The lady alone
The tapestries Touch and Sight mark the beginning and the end of the cycle of the five senses crowned by a “sixth” one. They differ from the three others (Taste, Smell and Hearing) by a sober composition, a scene restricted to the Lady only and the presence of two out of four trees in Sight.
The two senses are notably illustrated by the attitude of the Lady.
In sense of Touch:
The Lady holds the banner in her right hand and the horn of the mythical animal in her left hand. On the left of the banner, a monkey is scratching himself.
In sense of Sight:
The Lady holds a mirror in her right hand and strokes the animal with her left hand. On the left of the banner again, a lion cub and a rabbit are observing each other.
The Lady is clothed in a blue velvet dress in Touch and a gilded fabric with a rolled-up red back in Sight. The passage from the cool colour of the night (blue) to the luminous and warm colours of the day (red and gold) reflects the gradation of the senses in the hierarchy generally spread in the Middle Ages.
In both pieces, the Lady is adorned with jewels. A necklace made of rings or twists carries pearls in pendants. The dress, the belt and the hairstyle are equally embellished with pearls, especially in Touch. Note that within each of these pieces, the hairstyle of the Lady ends with a braid in an egret form looking like the horn of the mythical animal.
The Lady has a faraway look in her eyes in Touch whereas she contemplates the unicorn observing its own reflection in the mirror in Sight. The mirror itself is a magnificent goldsmith piece surrounded by leaves trimmed with blue pearls.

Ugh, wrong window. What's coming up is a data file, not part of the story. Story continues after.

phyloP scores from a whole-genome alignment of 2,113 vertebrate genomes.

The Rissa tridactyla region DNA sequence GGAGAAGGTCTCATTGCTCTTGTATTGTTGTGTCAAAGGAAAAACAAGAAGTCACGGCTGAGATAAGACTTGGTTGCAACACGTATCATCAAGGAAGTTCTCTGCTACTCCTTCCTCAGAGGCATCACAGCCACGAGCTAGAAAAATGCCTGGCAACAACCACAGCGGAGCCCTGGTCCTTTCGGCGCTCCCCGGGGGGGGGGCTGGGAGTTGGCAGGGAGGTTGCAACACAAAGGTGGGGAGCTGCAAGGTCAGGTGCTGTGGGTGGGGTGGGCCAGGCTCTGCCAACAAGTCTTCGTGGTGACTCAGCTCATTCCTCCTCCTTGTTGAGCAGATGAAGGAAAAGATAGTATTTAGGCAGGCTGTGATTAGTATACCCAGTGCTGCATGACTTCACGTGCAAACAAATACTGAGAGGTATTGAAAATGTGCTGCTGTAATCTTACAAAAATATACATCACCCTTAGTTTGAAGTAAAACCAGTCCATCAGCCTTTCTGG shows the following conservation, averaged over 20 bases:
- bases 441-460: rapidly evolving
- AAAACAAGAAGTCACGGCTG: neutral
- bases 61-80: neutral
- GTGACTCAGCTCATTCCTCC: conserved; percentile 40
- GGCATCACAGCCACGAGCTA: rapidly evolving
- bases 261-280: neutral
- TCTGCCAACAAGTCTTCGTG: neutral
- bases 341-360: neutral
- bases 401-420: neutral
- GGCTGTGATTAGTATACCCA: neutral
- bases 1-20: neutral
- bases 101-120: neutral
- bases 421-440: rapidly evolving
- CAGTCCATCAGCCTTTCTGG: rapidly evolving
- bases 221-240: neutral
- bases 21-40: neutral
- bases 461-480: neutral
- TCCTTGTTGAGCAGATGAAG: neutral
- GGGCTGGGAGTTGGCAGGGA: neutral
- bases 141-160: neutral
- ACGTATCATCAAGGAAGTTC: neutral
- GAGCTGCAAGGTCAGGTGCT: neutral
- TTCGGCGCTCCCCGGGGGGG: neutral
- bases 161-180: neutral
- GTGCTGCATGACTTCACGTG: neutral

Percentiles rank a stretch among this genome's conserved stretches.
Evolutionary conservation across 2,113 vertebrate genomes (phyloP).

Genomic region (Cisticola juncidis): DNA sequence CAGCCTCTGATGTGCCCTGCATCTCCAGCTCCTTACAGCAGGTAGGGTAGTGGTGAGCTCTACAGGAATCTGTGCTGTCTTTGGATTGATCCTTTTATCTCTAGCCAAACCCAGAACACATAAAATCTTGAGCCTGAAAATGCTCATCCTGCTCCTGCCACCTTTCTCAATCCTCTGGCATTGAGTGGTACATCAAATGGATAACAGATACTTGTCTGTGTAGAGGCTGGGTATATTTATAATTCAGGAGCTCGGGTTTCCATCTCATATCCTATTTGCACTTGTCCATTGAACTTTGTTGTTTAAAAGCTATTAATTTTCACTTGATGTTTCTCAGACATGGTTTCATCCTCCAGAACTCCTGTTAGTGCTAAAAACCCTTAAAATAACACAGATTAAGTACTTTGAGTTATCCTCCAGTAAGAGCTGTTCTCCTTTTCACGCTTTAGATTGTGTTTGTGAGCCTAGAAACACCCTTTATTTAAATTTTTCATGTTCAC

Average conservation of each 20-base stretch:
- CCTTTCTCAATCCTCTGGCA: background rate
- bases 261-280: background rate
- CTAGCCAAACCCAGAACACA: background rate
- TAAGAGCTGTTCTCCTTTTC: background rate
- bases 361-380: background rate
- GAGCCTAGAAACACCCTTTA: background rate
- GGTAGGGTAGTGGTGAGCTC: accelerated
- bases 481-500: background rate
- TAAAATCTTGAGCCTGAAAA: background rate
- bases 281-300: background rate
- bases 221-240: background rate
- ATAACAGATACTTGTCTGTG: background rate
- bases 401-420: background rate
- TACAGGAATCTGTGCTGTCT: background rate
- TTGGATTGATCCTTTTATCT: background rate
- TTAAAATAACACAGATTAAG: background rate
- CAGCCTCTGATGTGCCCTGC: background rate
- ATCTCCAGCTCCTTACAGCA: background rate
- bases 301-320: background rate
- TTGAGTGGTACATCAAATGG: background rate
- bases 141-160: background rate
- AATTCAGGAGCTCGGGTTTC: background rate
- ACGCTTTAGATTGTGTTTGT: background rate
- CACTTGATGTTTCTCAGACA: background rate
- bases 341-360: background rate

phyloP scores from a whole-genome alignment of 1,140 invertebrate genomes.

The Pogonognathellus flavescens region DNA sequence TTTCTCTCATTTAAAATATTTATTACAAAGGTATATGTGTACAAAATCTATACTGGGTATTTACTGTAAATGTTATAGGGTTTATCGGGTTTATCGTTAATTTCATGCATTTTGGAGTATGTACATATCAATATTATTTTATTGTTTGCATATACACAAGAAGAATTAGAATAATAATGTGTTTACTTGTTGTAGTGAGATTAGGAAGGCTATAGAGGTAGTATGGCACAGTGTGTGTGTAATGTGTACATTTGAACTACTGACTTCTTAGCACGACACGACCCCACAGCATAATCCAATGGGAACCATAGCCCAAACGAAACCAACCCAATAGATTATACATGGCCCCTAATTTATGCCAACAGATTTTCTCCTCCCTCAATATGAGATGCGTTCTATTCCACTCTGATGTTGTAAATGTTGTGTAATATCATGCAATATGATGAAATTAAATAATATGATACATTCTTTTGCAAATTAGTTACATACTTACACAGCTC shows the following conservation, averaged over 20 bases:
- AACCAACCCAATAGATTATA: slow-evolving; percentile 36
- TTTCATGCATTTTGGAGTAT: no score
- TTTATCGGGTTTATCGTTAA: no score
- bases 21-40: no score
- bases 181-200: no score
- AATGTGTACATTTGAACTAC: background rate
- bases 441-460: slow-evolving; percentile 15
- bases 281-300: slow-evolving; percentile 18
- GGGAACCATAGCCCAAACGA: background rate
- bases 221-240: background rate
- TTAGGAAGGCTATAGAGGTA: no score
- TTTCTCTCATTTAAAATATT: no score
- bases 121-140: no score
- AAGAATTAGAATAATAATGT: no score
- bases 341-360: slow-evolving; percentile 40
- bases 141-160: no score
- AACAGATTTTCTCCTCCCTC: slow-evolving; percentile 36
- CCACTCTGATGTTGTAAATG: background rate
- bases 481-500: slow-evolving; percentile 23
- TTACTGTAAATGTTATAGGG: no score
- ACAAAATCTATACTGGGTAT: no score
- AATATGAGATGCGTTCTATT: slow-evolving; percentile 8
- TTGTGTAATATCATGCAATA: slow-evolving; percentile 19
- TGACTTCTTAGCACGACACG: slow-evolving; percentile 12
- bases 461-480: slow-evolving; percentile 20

When the unicorn observes itself in the mirror, it focuses its look in the direction of the lion that diverts his eyes as if he was not (or no more) concerned. Its reflection looks towards itself as if it stood at the place of the lion. In other words, the mirror corresponds to the image of the passage from one world to another, from the lunar sphere to the solar one, from the world of the ordinary, indeed human being, to the world of the spiritual being. Crossing the mirror signifies to turn away from the senses and to turn towards the heart to give the being all his meaning.
In this elevation of the senses from Touch to Sight, we can only be struck by the important place devoted to animals. In fact, man shares with animals the five senses and to find them in the five first tapestries and even in the sixth one should not astonish us. Indeed, the people of the Middle Ages were always curious about the animal. Of course, animals were generally recognized as submitted, imperfect, indeed impure, but nevertheless it left a feeling of community between man and the living, notably with domesticated quadrupeds.